4. The semiconductor device according to claim 1, wherein
the second semiconductor layer is a SiGe layer;
the third semiconductor layer is a Si layer; and
the Ge content in the upper layer of the second semiconductor layer is in a range of 2 to 8%.
5. The semiconductor device according to claim 1, wherein
the second semiconductor layer is a three-element mixed crystal semiconductor layer including silicon, germanium, and carbon; and
the third semiconductor layer is a Si layer.
6. The semiconductor device according to claim 1, wherein the emitter-base junction is positioned substantially in the center of the upper layer of the second semiconductor layer.
7. The semiconductor device according to claim 1, wherein the impurity concentration in the graded composition layer of the second semiconductor layer decreases as the band gap increases in the direction from the collector region toward to the emitter region.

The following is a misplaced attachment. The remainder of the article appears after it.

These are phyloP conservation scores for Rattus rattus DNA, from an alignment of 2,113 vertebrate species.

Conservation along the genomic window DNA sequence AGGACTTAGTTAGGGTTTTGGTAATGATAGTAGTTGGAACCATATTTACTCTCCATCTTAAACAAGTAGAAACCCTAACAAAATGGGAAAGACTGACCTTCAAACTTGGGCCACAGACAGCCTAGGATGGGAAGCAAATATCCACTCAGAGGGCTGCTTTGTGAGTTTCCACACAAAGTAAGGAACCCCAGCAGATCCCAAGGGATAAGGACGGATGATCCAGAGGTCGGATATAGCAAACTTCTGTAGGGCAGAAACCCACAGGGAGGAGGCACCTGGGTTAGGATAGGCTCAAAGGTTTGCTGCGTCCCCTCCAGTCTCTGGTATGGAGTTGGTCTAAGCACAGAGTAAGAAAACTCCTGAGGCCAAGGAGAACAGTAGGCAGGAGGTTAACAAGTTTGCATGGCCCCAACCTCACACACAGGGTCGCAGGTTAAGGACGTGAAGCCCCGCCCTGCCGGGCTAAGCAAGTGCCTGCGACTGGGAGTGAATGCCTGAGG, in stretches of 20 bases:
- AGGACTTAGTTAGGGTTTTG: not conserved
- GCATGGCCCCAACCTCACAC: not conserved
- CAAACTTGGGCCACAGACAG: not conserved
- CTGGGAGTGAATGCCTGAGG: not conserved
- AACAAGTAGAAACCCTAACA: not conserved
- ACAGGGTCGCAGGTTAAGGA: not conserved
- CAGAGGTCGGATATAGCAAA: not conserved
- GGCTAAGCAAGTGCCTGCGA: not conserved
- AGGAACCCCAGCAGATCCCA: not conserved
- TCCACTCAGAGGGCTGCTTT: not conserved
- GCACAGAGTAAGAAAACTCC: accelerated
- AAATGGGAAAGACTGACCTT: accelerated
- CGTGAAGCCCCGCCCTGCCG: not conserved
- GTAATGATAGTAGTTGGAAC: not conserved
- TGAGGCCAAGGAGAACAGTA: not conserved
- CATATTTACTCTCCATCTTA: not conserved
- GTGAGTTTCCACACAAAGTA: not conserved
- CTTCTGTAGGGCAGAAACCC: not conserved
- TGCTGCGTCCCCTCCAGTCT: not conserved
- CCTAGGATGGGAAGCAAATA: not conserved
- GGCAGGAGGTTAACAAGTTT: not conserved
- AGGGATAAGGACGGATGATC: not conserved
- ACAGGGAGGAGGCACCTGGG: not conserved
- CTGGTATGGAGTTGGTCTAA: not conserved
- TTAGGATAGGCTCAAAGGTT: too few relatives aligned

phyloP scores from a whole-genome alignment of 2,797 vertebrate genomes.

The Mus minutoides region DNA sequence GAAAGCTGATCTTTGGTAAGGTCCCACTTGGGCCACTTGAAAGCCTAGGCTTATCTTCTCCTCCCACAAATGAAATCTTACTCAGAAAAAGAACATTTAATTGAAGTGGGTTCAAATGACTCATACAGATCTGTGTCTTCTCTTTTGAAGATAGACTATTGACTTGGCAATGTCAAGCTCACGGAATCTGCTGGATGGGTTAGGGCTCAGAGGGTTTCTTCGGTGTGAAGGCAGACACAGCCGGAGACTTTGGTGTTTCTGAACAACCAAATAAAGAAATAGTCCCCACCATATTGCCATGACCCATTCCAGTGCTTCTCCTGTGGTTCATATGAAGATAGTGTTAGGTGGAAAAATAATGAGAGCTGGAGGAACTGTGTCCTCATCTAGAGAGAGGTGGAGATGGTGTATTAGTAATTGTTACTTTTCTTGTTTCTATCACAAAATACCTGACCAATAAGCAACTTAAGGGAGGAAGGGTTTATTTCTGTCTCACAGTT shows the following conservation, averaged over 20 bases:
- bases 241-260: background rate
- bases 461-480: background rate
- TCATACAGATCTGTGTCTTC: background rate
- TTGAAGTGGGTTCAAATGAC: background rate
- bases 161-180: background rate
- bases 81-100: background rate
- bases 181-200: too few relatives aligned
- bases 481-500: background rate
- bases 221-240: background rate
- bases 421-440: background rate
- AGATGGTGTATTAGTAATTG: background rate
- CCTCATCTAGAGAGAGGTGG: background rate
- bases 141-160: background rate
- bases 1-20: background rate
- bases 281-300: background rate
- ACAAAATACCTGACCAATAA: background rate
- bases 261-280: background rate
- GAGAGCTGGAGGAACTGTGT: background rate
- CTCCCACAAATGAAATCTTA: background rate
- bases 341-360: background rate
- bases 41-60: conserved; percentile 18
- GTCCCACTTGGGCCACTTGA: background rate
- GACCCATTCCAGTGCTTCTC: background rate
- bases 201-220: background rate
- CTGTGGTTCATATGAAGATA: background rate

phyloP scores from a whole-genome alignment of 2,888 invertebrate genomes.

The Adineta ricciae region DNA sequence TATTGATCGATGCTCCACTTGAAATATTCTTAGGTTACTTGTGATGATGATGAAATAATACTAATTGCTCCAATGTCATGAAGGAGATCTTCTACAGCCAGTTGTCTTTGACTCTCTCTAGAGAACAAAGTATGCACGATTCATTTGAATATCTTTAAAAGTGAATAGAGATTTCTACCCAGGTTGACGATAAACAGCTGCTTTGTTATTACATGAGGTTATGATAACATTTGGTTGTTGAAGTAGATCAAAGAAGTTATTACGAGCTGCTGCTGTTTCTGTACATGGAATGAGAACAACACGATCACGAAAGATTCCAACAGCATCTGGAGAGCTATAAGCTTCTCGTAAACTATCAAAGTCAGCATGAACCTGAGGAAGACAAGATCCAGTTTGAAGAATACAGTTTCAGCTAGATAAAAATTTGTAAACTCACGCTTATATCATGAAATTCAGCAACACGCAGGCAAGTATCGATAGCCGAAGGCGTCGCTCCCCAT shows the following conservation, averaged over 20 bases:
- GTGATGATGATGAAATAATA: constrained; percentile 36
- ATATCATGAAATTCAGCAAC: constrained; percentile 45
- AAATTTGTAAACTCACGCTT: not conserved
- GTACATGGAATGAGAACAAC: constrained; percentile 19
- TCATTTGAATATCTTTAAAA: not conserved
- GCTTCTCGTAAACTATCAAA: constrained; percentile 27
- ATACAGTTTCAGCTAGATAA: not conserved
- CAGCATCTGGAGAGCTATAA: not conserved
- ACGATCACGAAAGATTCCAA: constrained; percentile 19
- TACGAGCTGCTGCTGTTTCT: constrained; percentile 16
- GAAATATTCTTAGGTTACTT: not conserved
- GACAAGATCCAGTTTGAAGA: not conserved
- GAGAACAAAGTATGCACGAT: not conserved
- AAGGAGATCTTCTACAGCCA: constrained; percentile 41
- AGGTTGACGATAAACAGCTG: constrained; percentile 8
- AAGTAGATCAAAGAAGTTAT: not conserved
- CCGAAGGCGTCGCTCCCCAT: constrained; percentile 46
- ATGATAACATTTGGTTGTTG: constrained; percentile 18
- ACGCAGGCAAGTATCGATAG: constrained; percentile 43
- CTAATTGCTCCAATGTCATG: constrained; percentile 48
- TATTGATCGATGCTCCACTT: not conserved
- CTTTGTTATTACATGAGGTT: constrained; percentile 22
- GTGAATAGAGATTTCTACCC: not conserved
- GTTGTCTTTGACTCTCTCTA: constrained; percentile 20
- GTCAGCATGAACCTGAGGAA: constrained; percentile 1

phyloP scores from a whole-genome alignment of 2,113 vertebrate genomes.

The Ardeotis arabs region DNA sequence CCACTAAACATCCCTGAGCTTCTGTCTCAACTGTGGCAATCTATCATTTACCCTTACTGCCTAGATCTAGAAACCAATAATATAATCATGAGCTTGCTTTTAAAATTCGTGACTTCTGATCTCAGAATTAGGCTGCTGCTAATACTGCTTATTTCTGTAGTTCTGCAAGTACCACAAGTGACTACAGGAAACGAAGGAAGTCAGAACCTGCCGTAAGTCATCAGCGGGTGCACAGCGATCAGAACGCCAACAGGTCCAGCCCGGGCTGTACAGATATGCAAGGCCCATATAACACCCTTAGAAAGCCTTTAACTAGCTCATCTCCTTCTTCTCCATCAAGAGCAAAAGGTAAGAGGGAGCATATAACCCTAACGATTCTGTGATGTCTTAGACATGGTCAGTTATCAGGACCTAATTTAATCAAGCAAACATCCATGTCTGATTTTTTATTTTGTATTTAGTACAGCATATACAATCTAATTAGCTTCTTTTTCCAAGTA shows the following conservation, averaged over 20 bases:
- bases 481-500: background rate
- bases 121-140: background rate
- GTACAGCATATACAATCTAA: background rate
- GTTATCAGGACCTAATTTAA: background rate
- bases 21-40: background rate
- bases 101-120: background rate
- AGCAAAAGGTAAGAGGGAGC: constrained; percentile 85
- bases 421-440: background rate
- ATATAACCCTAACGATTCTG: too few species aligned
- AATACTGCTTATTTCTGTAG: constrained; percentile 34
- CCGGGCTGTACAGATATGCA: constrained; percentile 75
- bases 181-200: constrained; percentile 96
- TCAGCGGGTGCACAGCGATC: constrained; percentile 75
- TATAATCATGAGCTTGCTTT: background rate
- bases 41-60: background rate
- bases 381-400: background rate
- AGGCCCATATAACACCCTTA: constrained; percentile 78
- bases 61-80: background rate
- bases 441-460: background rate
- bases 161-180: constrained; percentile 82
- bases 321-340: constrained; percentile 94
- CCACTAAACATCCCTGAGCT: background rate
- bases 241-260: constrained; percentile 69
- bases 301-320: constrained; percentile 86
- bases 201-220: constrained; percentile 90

8. The semiconductor device according to claim 7, wherein the second semiconductor layer is a SiGe layer, and the impurities in the second semiconductor layer are boron (B).
9. The semiconductor device according to claim 1, wherein
the second semiconductor layer is a SiGe layer;
the Ge content in the upper layer of the second semiconductor layer is not constant, and gradually increases in the direction from the emitter region toward the collector region; and
the Ge content in the graded composition layer of the second semiconductor layer increases in the direction from the collector region toward the emitter region.
Description
BACKGROUND OF THE INVENTION

The present invention relates to a semiconductor device that functions as a heterojunction bipolar transistor, and in particular to measures for suppressing variations in properties such as the current amplification factor.